UK facing ‘significant recession’, chancellor warns
Rishi Sunak predicts tough times ahead as survey suggests one in three businesses may go under
Chancellor Rishi Sunak has warned that it is “very likely the UK is facing a significant recession this year”.
The chancellor’s bleak prediction comes as newly published figures show that the economy shrank by 2% in the three months to the end of March - the “biggest contraction since the end of 2008”, says the BBC.
Speaking to Sky News, Sunak said: “Technically, a recession is defined as two quarters of negative GDP, we’ve now had one… so yes, it is now very likely that the UK is facing a significant recession at the moment and this year.”
According to the Office for National Statistics (ONS), the country’s GDP fell by 5.8% in March - the biggest monthly fall on record - as the coronavirus lockdown took its toll.
The ONS said: “The impacts of the coronavirus were seen right across the economy, with nearly all sub-sectors falling in the three months to March.”
Underlining the extent of the crisis, a survey of more than 5,000 companies by the Federation of Small Businesses (FSB) suggests that one in three firms may not reopen after the lockdown is lifted, reports The Times.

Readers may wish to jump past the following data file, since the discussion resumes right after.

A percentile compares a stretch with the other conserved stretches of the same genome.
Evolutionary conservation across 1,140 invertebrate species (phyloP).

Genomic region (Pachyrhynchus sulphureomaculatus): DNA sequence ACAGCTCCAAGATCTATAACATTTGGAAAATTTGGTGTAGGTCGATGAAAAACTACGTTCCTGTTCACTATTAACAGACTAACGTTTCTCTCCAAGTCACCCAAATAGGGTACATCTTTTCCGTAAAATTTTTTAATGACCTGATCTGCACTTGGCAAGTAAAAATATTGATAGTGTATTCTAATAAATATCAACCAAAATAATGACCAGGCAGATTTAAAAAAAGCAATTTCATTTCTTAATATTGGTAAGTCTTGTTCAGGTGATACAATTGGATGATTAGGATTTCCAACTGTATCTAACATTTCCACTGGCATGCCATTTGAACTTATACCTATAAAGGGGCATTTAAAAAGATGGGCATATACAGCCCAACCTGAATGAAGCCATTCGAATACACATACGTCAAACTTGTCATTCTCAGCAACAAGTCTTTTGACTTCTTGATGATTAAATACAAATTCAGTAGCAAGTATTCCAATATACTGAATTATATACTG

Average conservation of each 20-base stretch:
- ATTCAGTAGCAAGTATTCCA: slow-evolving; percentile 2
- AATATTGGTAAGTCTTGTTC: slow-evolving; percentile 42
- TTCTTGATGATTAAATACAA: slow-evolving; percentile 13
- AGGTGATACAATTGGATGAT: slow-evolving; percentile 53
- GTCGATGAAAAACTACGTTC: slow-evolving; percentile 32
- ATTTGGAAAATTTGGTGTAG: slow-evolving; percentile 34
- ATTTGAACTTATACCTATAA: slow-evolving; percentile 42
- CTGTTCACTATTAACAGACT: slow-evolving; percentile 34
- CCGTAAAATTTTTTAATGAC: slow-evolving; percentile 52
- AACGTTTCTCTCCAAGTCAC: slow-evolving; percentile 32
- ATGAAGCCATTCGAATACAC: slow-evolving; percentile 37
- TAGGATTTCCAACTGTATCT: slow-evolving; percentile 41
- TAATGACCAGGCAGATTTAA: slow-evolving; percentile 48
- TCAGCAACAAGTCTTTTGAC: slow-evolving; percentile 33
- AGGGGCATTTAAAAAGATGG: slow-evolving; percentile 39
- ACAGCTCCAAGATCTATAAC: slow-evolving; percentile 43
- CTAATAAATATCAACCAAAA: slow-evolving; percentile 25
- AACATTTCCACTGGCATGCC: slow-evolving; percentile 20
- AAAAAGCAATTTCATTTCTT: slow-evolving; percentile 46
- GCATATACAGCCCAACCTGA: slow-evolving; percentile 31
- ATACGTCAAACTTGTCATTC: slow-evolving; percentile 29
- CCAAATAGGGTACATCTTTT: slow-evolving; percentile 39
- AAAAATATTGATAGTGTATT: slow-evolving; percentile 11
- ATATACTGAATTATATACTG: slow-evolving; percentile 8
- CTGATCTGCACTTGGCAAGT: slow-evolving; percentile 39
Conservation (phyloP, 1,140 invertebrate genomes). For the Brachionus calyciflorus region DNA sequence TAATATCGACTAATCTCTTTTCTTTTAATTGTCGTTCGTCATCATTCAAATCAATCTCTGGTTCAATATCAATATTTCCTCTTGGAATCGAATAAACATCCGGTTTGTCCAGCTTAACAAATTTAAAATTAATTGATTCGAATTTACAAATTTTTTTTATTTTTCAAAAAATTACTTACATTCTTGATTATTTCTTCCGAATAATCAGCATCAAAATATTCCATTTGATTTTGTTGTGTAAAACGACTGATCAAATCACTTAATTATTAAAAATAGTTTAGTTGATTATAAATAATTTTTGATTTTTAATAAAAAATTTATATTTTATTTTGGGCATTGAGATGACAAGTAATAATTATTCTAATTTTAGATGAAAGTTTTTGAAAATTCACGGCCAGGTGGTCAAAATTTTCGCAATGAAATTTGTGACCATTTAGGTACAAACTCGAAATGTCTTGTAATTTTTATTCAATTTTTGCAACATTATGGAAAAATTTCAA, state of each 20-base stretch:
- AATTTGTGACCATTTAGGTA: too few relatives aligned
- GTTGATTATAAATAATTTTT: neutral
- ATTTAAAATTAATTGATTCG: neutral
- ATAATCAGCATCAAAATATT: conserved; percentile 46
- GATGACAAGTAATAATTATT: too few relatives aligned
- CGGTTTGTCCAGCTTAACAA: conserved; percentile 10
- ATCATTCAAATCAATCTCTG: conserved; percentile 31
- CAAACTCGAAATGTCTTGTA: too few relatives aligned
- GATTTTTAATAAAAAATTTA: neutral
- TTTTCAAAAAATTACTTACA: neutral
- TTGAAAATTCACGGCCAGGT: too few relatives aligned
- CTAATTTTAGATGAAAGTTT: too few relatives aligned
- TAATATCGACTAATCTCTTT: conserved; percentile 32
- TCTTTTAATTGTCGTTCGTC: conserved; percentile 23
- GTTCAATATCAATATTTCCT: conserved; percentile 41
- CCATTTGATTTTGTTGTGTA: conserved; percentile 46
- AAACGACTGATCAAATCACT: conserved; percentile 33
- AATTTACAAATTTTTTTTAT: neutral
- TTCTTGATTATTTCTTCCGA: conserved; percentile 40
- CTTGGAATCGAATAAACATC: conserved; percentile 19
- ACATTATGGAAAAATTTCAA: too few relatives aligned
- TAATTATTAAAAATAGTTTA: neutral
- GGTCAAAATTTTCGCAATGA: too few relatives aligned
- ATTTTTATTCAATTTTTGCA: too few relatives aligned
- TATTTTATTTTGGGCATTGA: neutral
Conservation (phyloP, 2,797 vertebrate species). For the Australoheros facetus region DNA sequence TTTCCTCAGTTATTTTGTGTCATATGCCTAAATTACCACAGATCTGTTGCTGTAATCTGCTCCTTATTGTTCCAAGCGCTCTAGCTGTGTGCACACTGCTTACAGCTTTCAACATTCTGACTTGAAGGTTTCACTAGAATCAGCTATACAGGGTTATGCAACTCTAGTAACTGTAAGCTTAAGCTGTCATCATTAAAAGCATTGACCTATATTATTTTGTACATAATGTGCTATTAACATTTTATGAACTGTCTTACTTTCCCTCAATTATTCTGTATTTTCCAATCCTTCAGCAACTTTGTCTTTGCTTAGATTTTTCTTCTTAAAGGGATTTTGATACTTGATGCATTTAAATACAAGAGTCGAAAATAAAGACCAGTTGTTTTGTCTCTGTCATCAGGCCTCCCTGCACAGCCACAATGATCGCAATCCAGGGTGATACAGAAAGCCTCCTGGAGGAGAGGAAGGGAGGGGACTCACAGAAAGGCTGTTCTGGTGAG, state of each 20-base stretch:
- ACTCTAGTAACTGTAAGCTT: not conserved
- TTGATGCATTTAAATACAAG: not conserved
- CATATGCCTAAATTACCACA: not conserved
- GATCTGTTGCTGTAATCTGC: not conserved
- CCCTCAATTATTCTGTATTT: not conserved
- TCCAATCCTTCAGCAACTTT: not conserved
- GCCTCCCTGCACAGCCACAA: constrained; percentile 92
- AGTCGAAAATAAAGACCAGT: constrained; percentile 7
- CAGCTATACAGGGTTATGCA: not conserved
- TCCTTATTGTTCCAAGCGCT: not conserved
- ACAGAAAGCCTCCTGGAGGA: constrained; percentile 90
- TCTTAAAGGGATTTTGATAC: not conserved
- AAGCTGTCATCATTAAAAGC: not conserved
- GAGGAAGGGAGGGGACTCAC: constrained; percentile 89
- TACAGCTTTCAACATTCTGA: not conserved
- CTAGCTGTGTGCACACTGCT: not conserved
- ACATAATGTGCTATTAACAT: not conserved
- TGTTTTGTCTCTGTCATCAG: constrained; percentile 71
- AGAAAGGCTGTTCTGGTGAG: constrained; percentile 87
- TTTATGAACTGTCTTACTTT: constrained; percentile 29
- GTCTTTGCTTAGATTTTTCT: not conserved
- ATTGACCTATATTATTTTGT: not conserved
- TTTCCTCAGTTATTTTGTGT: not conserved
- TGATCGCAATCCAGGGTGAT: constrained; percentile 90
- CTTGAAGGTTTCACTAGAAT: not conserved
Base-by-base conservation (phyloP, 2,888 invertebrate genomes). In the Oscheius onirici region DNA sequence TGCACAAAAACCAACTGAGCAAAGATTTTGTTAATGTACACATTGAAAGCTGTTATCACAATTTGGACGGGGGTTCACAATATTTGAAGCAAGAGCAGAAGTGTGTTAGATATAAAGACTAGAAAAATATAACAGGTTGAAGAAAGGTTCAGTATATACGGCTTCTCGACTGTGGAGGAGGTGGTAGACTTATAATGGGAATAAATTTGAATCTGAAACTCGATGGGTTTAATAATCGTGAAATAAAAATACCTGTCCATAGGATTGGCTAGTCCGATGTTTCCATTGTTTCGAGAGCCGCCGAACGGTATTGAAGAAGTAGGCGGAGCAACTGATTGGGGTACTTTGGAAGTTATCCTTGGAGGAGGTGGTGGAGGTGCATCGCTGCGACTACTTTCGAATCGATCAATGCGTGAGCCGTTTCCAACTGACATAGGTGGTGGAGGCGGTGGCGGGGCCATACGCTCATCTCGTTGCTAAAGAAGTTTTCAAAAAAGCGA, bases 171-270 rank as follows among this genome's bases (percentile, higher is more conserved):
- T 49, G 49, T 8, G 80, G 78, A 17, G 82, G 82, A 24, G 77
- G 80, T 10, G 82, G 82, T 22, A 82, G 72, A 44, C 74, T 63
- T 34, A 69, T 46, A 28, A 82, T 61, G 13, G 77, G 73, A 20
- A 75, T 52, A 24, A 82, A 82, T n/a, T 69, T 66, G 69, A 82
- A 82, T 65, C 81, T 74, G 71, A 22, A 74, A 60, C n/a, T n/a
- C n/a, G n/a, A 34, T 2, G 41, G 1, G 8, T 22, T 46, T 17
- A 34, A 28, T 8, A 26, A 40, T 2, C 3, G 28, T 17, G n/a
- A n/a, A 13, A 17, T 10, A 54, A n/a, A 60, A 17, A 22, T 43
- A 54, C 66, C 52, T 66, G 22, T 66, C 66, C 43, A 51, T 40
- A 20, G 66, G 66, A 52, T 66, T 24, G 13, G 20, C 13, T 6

FSB chair Kirsty McGregor said: “Businesses will not simply be able to pick up where they left off.”
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BBC economics editor Faisal Islam agrees that the “much hoped-for sharp bounceback… is looking far from certain”.
Sky News’s economics editor Ed Conway notes that other European countries which locked down earlier - such as Italy, Spain and France - “have seen far bigger contractions in the first quarter”.
“But in much the same way, the UK is expected to see a far sharper decline in the second quarter of the year - the one we’re in at the moment,” he adds.